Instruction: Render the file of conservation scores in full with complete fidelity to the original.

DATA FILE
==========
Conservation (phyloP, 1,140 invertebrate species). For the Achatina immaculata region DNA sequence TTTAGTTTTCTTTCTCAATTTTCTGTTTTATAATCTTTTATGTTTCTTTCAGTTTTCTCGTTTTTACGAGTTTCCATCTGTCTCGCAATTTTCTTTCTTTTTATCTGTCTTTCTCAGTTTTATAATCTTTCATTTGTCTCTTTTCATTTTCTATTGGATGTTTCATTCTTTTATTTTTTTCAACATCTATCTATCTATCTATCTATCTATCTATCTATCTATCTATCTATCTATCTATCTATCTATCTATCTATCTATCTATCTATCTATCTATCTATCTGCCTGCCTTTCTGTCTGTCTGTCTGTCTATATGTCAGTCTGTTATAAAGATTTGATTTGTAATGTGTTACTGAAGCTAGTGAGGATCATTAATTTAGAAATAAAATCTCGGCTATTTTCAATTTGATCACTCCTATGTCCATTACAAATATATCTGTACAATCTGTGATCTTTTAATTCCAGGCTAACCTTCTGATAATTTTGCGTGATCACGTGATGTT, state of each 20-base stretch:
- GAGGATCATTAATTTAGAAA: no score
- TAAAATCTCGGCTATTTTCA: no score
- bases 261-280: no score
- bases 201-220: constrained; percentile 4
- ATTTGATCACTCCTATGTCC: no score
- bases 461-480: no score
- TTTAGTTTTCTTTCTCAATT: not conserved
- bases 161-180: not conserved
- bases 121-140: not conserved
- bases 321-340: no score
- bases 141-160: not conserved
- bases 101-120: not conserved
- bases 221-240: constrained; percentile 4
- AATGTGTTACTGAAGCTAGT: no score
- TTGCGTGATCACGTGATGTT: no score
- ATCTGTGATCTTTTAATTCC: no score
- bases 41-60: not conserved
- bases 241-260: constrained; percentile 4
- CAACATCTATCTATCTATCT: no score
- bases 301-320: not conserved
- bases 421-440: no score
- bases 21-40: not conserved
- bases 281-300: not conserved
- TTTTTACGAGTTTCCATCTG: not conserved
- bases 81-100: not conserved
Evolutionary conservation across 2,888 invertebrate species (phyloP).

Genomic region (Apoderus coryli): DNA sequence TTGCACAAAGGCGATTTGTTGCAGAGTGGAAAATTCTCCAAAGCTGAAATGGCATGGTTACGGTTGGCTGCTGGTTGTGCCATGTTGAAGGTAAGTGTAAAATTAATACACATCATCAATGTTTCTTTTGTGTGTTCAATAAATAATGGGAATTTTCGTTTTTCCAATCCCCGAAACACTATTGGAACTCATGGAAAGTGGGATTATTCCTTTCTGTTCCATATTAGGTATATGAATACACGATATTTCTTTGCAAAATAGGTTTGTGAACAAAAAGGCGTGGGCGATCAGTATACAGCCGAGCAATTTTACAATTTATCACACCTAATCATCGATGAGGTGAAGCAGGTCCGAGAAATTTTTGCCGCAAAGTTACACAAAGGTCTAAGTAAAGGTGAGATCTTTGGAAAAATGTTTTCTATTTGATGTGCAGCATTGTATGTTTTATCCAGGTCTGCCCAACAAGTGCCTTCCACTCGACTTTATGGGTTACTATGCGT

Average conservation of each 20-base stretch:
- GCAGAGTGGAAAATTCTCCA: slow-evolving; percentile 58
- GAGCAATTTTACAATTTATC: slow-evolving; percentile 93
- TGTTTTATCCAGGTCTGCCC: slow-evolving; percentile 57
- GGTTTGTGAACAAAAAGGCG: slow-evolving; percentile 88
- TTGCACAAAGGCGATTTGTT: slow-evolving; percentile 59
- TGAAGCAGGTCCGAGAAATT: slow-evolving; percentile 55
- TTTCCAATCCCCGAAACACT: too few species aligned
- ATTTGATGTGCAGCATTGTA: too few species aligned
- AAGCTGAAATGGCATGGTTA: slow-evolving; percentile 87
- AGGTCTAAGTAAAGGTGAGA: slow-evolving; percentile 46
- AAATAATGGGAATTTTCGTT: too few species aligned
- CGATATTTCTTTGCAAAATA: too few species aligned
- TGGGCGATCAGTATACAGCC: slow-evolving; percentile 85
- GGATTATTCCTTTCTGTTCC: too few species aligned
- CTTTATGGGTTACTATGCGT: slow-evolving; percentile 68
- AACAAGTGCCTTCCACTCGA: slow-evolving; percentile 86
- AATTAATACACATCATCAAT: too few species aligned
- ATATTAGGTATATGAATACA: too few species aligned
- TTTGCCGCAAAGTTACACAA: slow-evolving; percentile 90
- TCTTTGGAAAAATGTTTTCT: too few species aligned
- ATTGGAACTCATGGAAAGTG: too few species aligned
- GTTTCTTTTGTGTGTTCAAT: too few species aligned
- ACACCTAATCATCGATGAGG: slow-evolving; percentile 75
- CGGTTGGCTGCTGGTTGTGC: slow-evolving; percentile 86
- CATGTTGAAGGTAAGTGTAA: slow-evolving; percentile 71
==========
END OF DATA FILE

Conservation (phyloP, 1,140 invertebrate species). For the Achatina immaculata region DNA sequence TTTAGTTTTCTTTCTCAATTTTCTGTTTTATAATCTTTTATGTTTCTTTCAGTTTTCTCGTTTTTACGAGTTTCCATCTGTCTCGCAATTTTCTTTCTTTTTATCTGTCTTTCTCAGTTTTATAATCTTTCATTTGTCTCTTTTCATTTTCTATTGGATGTTTCATTCTTTTATTTTTTTCAACATCTATCTATCTATCTATCTATCTATCTATCTATCTATCTATCTATCTATCTATCTATCTATCTATCTATCTATCTATCTATCTATCTATCTATCTGCCTGCCTTTCTGTCTGTCTGTCTGTCTATATGTCAGTCTGTTATAAAGATTTGATTTGTAATGTGTTACTGAAGCTAGTGAGGATCATTAATTTAGAAATAAAATCTCGGCTATTTTCAATTTGATCACTCCTATGTCCATTACAAATATATCTGTACAATCTGTGATCTTTTAATTCCAGGCTAACCTTCTGATAATTTTGCGTGATCACGTGATGTT, state of each 20-base stretch:
- GAGGATCATTAATTTAGAAA: no score
- TAAAATCTCGGCTATTTTCA: no score
- bases 261-280: no score
- bases 201-220: constrained; percentile 4
- ATTTGATCACTCCTATGTCC: no score
- bases 461-480: no score
- TTTAGTTTTCTTTCTCAATT: not conserved
- bases 161-180: not conserved
- bases 121-140: not conserved
- bases 321-340: no score
- bases 141-160: not conserved
- bases 101-120: not conserved
- bases 221-240: constrained; percentile 4
- AATGTGTTACTGAAGCTAGT: no score
- TTGCGTGATCACGTGATGTT: no score
- ATCTGTGATCTTTTAATTCC: no score
- bases 41-60: not conserved
- bases 241-260: constrained; percentile 4
- CAACATCTATCTATCTATCT: no score
- bases 301-320: not conserved
- bases 421-440: no score
- bases 21-40: not conserved
- bases 281-300: not conserved
- TTTTTACGAGTTTCCATCTG: not conserved
- bases 81-100: not conserved
Evolutionary conservation across 2,888 invertebrate species (phyloP).

Genomic region (Apoderus coryli): DNA sequence TTGCACAAAGGCGATTTGTTGCAGAGTGGAAAATTCTCCAAAGCTGAAATGGCATGGTTACGGTTGGCTGCTGGTTGTGCCATGTTGAAGGTAAGTGTAAAATTAATACACATCATCAATGTTTCTTTTGTGTGTTCAATAAATAATGGGAATTTTCGTTTTTCCAATCCCCGAAACACTATTGGAACTCATGGAAAGTGGGATTATTCCTTTCTGTTCCATATTAGGTATATGAATACACGATATTTCTTTGCAAAATAGGTTTGTGAACAAAAAGGCGTGGGCGATCAGTATACAGCCGAGCAATTTTACAATTTATCACACCTAATCATCGATGAGGTGAAGCAGGTCCGAGAAATTTTTGCCGCAAAGTTACACAAAGGTCTAAGTAAAGGTGAGATCTTTGGAAAAATGTTTTCTATTTGATGTGCAGCATTGTATGTTTTATCCAGGTCTGCCCAACAAGTGCCTTCCACTCGACTTTATGGGTTACTATGCGT

Average conservation of each 20-base stretch:
- GCAGAGTGGAAAATTCTCCA: slow-evolving; percentile 58
- GAGCAATTTTACAATTTATC: slow-evolving; percentile 93
- TGTTTTATCCAGGTCTGCCC: slow-evolving; percentile 57
- GGTTTGTGAACAAAAAGGCG: slow-evolving; percentile 88
- TTGCACAAAGGCGATTTGTT: slow-evolving; percentile 59
- TGAAGCAGGTCCGAGAAATT: slow-evolving; percentile 55
- TTTCCAATCCCCGAAACACT: too few species aligned
- ATTTGATGTGCAGCATTGTA: too few species aligned
- AAGCTGAAATGGCATGGTTA: slow-evolving; percentile 87
- AGGTCTAAGTAAAGGTGAGA: slow-evolving; percentile 46
- AAATAATGGGAATTTTCGTT: too few species aligned
- CGATATTTCTTTGCAAAATA: too few species aligned
- TGGGCGATCAGTATACAGCC: slow-evolving; percentile 85
- GGATTATTCCTTTCTGTTCC: too few species aligned
- CTTTATGGGTTACTATGCGT: slow-evolving; percentile 68
- AACAAGTGCCTTCCACTCGA: slow-evolving; percentile 86
- AATTAATACACATCATCAAT: too few species aligned
- ATATTAGGTATATGAATACA: too few species aligned
- TTTGCCGCAAAGTTACACAA: slow-evolving; percentile 90
- TCTTTGGAAAAATGTTTTCT: too few species aligned
- ATTGGAACTCATGGAAAGTG: too few species aligned
- GTTTCTTTTGTGTGTTCAAT: too few species aligned
- ACACCTAATCATCGATGAGG: slow-evolving; percentile 75
- CGGTTGGCTGCTGGTTGTGC: slow-evolving; percentile 86
- CATGTTGAAGGTAAGTGTAA: slow-evolving; percentile 71